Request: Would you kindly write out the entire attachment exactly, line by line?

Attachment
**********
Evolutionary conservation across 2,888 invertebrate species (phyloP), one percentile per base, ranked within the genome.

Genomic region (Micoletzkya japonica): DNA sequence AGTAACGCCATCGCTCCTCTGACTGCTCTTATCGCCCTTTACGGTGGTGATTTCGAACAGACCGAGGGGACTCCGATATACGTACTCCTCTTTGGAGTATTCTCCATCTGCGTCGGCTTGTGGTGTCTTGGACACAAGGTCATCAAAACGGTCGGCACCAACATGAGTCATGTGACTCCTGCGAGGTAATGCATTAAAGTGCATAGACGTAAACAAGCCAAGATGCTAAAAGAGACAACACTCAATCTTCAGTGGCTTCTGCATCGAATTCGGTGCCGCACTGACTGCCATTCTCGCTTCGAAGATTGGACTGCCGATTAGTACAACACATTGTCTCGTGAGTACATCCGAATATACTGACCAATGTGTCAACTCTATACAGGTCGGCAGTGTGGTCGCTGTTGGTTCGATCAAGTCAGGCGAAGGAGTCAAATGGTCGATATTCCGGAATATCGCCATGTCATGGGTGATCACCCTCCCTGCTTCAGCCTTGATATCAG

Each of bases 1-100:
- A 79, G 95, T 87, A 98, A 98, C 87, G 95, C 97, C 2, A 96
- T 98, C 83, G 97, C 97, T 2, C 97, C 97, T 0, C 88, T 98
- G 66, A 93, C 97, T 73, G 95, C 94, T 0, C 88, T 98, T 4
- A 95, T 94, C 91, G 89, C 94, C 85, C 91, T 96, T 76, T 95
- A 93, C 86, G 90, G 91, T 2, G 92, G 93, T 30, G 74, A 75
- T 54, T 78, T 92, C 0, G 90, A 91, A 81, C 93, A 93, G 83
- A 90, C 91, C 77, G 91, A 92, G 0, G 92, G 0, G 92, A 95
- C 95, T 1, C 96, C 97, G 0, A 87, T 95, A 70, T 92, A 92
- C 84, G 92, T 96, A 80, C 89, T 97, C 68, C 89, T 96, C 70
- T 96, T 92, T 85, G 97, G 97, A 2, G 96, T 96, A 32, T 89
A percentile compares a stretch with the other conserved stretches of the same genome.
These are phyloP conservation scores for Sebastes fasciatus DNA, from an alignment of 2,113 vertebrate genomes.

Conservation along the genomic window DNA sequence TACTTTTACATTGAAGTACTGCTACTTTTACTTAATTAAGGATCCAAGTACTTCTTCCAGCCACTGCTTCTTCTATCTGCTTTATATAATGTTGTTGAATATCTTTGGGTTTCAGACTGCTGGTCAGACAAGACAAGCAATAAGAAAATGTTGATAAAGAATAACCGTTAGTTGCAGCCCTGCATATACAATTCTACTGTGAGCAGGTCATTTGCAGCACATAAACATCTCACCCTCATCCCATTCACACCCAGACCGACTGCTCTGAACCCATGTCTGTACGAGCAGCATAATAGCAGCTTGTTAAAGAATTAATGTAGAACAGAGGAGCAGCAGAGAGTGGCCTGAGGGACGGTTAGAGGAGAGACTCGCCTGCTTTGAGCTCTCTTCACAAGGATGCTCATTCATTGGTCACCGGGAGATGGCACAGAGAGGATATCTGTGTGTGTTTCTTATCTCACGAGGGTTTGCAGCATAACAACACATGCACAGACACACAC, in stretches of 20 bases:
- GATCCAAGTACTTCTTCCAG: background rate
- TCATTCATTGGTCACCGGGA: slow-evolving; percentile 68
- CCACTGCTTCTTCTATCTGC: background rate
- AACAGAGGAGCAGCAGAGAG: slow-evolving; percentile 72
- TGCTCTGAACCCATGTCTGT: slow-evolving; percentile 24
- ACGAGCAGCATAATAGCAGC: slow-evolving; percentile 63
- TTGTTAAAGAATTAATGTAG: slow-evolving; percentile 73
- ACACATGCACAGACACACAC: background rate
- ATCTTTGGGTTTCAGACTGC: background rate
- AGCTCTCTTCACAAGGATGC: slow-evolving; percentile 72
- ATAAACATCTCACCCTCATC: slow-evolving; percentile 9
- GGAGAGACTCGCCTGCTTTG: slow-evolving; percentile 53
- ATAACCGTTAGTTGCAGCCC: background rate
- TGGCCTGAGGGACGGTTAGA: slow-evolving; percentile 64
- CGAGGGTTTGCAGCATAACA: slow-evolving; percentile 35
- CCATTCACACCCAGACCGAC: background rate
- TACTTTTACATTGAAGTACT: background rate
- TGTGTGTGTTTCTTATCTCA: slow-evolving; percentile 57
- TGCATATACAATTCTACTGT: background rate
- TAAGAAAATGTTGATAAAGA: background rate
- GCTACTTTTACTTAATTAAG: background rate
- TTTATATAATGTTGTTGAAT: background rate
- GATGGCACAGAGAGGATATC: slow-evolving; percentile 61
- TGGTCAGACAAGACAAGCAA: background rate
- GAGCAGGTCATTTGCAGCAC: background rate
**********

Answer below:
Evolutionary conservation across 2,888 invertebrate species (phyloP), one percentile per base, ranked within the genome.

Genomic region (Micoletzkya japonica): DNA sequence AGTAACGCCATCGCTCCTCTGACTGCTCTTATCGCCCTTTACGGTGGTGATTTCGAACAGACCGAGGGGACTCCGATATACGTACTCCTCTTTGGAGTATTCTCCATCTGCGTCGGCTTGTGGTGTCTTGGACACAAGGTCATCAAAACGGTCGGCACCAACATGAGTCATGTGACTCCTGCGAGGTAATGCATTAAAGTGCATAGACGTAAACAAGCCAAGATGCTAAAAGAGACAACACTCAATCTTCAGTGGCTTCTGCATCGAATTCGGTGCCGCACTGACTGCCATTCTCGCTTCGAAGATTGGACTGCCGATTAGTACAACACATTGTCTCGTGAGTACATCCGAATATACTGACCAATGTGTCAACTCTATACAGGTCGGCAGTGTGGTCGCTGTTGGTTCGATCAAGTCAGGCGAAGGAGTCAAATGGTCGATATTCCGGAATATCGCCATGTCATGGGTGATCACCCTCCCTGCTTCAGCCTTGATATCAG

Each of bases 1-100:
- A 79, G 95, T 87, A 98, A 98, C 87, G 95, C 97, C 2, A 96
- T 98, C 83, G 97, C 97, T 2, C 97, C 97, T 0, C 88, T 98
- G 66, A 93, C 97, T 73, G 95, C 94, T 0, C 88, T 98, T 4
- A 95, T 94, C 91, G 89, C 94, C 85, C 91, T 96, T 76, T 95
- A 93, C 86, G 90, G 91, T 2, G 92, G 93, T 30, G 74, A 75
- T 54, T 78, T 92, C 0, G 90, A 91, A 81, C 93, A 93, G 83
- A 90, C 91, C 77, G 91, A 92, G 0, G 92, G 0, G 92, A 95
- C 95, T 1, C 96, C 97, G 0, A 87, T 95, A 70, T 92, A 92
- C 84, G 92, T 96, A 80, C 89, T 97, C 68, C 89, T 96, C 70
- T 96, T 92, T 85, G 97, G 97, A 2, G 96, T 96, A 32, T 89
A percentile compares a stretch with the other conserved stretches of the same genome.
These are phyloP conservation scores for Sebastes fasciatus DNA, from an alignment of 2,113 vertebrate genomes.

Conservation along the genomic window DNA sequence TACTTTTACATTGAAGTACTGCTACTTTTACTTAATTAAGGATCCAAGTACTTCTTCCAGCCACTGCTTCTTCTATCTGCTTTATATAATGTTGTTGAATATCTTTGGGTTTCAGACTGCTGGTCAGACAAGACAAGCAATAAGAAAATGTTGATAAAGAATAACCGTTAGTTGCAGCCCTGCATATACAATTCTACTGTGAGCAGGTCATTTGCAGCACATAAACATCTCACCCTCATCCCATTCACACCCAGACCGACTGCTCTGAACCCATGTCTGTACGAGCAGCATAATAGCAGCTTGTTAAAGAATTAATGTAGAACAGAGGAGCAGCAGAGAGTGGCCTGAGGGACGGTTAGAGGAGAGACTCGCCTGCTTTGAGCTCTCTTCACAAGGATGCTCATTCATTGGTCACCGGGAGATGGCACAGAGAGGATATCTGTGTGTGTTTCTTATCTCACGAGGGTTTGCAGCATAACAACACATGCACAGACACACAC, in stretches of 20 bases:
- GATCCAAGTACTTCTTCCAG: background rate
- TCATTCATTGGTCACCGGGA: slow-evolving; percentile 68
- CCACTGCTTCTTCTATCTGC: background rate
- AACAGAGGAGCAGCAGAGAG: slow-evolving; percentile 72
- TGCTCTGAACCCATGTCTGT: slow-evolving; percentile 24
- ACGAGCAGCATAATAGCAGC: slow-evolving; percentile 63
- TTGTTAAAGAATTAATGTAG: slow-evolving; percentile 73
- ACACATGCACAGACACACAC: background rate
- ATCTTTGGGTTTCAGACTGC: background rate
- AGCTCTCTTCACAAGGATGC: slow-evolving; percentile 72
- ATAAACATCTCACCCTCATC: slow-evolving; percentile 9
- GGAGAGACTCGCCTGCTTTG: slow-evolving; percentile 53
- ATAACCGTTAGTTGCAGCCC: background rate
- TGGCCTGAGGGACGGTTAGA: slow-evolving; percentile 64
- CGAGGGTTTGCAGCATAACA: slow-evolving; percentile 35
- CCATTCACACCCAGACCGAC: background rate
- TACTTTTACATTGAAGTACT: background rate
- TGTGTGTGTTTCTTATCTCA: slow-evolving; percentile 57
- TGCATATACAATTCTACTGT: background rate
- TAAGAAAATGTTGATAAAGA: background rate
- GCTACTTTTACTTAATTAAG: background rate
- TTTATATAATGTTGTTGAAT: background rate
- GATGGCACAGAGAGGATATC: slow-evolving; percentile 61
- TGGTCAGACAAGACAAGCAA: background rate
- GAGCAGGTCATTTGCAGCAC: background rate